Trombone Care

Trombonists have to be more careful than most instrumentalists when caring for their horns. Due to the awkward shape, the slide, and new and improved valves, it's no wonder we don't spend more time in the repair shop.

I have included a few items below that will help you care for your instrument, but first I would like to make the following suggestions:

  • Don't rest your instrument on your slide (especially if you are a bass trombonist). This puts stress on the slide tubes and may cause alignment problems. In addition, keep your slide away from your music stand.
  • Maintain your valve(s). I've heard many complaints from players unhappy with sluggish Thayer valves. When I ask when they cleaned them last, I usually get a blank stare. Dropping oil down the tuning slide tubes is good for daily maintenance, but that doesn't take the place of cleaning them periodically.

The Edwards website has detailed instructions on how to maintain their axial flow valves. They provide information on slide care, as well.

Edwards Maintenance Page

Eric Swanson

Eric Swanson is the best trombone repair technician that I know. He is also a trombonist, so his customers feel comfortable letting him repair their horns. Eric has given me information on basic slide care and rotary valve maintenance.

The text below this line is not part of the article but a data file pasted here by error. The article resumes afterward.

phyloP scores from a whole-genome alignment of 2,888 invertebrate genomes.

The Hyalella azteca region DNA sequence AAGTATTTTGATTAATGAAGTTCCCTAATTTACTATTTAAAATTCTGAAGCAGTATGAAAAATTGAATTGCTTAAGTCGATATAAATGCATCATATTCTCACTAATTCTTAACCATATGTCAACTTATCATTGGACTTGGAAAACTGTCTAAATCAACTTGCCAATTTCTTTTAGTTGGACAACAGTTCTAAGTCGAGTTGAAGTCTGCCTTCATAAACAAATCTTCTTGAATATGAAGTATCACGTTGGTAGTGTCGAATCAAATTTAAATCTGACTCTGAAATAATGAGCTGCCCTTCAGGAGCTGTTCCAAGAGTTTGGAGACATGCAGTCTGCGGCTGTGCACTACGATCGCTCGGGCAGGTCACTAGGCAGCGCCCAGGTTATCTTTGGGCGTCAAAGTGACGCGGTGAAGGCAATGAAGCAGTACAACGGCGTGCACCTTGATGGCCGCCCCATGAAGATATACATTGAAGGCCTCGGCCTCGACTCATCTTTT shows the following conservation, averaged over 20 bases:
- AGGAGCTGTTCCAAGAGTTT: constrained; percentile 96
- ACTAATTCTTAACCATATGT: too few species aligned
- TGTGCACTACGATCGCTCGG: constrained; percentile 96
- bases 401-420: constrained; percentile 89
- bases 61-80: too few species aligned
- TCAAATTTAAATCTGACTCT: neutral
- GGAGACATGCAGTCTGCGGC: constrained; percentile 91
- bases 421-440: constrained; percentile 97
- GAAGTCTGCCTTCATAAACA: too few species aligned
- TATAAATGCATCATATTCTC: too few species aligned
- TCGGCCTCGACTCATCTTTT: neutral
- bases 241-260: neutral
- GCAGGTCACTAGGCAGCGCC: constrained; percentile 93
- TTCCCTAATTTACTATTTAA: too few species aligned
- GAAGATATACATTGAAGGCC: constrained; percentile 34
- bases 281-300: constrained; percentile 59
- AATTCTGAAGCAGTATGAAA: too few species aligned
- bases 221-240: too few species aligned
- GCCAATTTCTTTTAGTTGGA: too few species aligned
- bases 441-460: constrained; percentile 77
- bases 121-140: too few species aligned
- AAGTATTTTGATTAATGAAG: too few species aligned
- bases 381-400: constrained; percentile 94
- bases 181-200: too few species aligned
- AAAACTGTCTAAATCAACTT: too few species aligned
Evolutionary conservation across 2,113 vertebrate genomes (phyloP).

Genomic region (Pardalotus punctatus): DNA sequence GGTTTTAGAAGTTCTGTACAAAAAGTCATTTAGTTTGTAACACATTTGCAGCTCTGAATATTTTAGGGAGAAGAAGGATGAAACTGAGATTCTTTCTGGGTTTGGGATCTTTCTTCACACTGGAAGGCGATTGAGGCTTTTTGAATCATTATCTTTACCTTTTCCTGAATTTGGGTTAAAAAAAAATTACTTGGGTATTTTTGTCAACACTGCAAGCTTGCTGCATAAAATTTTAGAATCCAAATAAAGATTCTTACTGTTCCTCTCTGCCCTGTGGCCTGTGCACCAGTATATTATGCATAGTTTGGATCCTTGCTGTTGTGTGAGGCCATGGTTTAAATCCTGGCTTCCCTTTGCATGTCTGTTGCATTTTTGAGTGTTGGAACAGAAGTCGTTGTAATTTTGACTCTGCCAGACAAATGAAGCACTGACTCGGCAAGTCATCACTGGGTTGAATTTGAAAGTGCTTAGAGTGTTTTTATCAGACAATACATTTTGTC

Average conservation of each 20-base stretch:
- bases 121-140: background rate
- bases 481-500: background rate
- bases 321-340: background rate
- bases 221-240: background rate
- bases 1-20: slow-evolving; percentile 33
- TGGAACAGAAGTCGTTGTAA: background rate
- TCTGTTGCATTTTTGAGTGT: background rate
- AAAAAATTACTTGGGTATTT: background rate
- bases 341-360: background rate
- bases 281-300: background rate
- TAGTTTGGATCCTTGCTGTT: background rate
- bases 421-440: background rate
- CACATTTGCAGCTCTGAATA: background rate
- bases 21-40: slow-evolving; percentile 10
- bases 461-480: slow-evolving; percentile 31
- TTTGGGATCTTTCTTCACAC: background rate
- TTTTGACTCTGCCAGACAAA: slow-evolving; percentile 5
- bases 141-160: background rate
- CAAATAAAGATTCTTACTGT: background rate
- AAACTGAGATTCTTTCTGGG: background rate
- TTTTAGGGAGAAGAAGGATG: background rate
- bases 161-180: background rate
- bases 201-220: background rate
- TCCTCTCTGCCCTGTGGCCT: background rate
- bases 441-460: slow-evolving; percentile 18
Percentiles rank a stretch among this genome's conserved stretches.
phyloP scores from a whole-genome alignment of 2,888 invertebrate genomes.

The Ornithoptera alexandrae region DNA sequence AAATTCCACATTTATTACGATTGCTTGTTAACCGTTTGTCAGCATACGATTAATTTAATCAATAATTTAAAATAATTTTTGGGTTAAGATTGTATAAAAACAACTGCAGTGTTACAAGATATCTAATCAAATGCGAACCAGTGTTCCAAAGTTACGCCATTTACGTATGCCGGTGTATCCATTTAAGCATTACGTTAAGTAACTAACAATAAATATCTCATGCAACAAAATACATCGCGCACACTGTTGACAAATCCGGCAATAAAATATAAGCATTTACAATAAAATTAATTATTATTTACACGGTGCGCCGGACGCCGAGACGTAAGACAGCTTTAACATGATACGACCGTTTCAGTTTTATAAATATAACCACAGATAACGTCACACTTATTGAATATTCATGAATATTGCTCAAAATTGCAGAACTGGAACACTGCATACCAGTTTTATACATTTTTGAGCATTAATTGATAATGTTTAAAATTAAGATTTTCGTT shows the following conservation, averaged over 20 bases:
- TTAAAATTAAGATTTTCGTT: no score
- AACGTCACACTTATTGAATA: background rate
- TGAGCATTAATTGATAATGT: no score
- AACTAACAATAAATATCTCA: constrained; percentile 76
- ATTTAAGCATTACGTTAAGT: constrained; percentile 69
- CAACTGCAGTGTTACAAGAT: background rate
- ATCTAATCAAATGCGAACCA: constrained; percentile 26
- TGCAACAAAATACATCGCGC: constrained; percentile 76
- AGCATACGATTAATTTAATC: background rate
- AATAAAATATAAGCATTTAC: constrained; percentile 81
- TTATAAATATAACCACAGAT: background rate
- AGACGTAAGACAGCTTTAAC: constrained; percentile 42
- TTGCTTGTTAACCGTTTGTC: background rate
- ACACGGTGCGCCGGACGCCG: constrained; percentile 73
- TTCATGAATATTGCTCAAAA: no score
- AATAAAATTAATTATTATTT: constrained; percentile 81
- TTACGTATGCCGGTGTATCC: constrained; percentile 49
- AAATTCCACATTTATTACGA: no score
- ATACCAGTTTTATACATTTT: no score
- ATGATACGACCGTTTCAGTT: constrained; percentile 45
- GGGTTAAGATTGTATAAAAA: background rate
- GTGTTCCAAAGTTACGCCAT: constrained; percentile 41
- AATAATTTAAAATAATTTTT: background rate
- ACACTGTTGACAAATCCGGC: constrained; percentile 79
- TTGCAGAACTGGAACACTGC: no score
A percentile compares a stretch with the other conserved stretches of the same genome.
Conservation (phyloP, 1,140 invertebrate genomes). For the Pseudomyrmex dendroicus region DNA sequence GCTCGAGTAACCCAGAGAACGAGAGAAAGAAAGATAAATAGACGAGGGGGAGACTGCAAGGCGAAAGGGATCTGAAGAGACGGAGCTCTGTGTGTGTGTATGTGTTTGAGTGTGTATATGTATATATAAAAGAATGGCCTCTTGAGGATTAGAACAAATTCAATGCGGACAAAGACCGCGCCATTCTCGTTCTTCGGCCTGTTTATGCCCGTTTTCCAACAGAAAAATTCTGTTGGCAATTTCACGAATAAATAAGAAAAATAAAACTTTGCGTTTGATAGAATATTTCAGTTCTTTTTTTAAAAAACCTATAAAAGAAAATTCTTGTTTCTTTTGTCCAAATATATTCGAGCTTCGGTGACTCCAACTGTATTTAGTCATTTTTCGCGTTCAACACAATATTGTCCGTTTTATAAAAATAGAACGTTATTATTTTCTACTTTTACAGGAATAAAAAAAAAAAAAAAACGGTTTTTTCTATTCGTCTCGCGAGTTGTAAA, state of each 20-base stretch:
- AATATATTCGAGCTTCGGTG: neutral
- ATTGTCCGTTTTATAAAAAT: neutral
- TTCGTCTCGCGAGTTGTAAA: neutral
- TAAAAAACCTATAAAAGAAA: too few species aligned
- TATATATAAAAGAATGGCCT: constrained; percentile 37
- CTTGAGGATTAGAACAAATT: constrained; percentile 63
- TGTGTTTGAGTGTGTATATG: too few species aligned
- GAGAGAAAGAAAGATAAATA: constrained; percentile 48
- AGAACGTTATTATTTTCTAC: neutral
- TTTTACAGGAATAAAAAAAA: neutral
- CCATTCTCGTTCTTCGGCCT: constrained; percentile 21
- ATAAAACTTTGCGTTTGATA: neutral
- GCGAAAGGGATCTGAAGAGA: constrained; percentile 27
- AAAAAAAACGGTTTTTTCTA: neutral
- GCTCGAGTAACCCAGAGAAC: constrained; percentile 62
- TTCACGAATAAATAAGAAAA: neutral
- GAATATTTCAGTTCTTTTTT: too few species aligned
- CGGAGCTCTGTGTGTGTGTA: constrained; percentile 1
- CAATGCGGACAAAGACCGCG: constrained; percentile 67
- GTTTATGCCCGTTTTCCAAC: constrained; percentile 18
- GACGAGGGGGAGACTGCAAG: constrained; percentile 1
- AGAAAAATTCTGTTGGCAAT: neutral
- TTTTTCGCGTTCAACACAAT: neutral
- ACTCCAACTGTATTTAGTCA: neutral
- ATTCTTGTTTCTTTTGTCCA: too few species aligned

Travel Cases

One of the worst feelings I have ever had is when the ticket agent at an airport in Helsinki, Finland said that my horn was going to have to go under the plane for a 10 hour flight. After the heart attack, I pleaded my way into caring my horn in its gig bag on the plane.

As soon as I got home, I decided that I had to make other travel arrangements from then on. I went out and purchased an SKB Standard Golf case. My Reunion Blues G-Series bass trombone gig bag fits very tightly into the case, so there is little chance of sideways movement. The case is longer than the bag, so I place towels at either end. I also place a towel around the bell, itself, for extra protection.

Update ›› Bob Sanders has kindly offered the following advice: "If you take your SKB case to a local foam or mattress store they will probably, for a nominal fee, cut and glue mattress foam rubber to line it to the exact shape of your G-series bag."

I have only had one minor mishap with this setup. As I was flying from New York to Washington, D.C., I had forgotten to wrap the bell with the towel. We experienced some major turbulence over Baltimore where the plane went straight down for a few hundred feet. When I checked my horn after the flight, it had some dents in the bell where the slide had hit it.

I have used the SKB case for domestic and overseas flights for a while, and I have never been charged for an oversized item. The case is relatively cheap (around $100) and is extremely light. Visit the SKB website to find out more.

It still is difficult, however, for me to watch as my trombone gets taken away on a conveyor belt.

Latest Project

Recent additions to my portfolio include OSU Trombones, ITF2007, and the Getzen Gazette.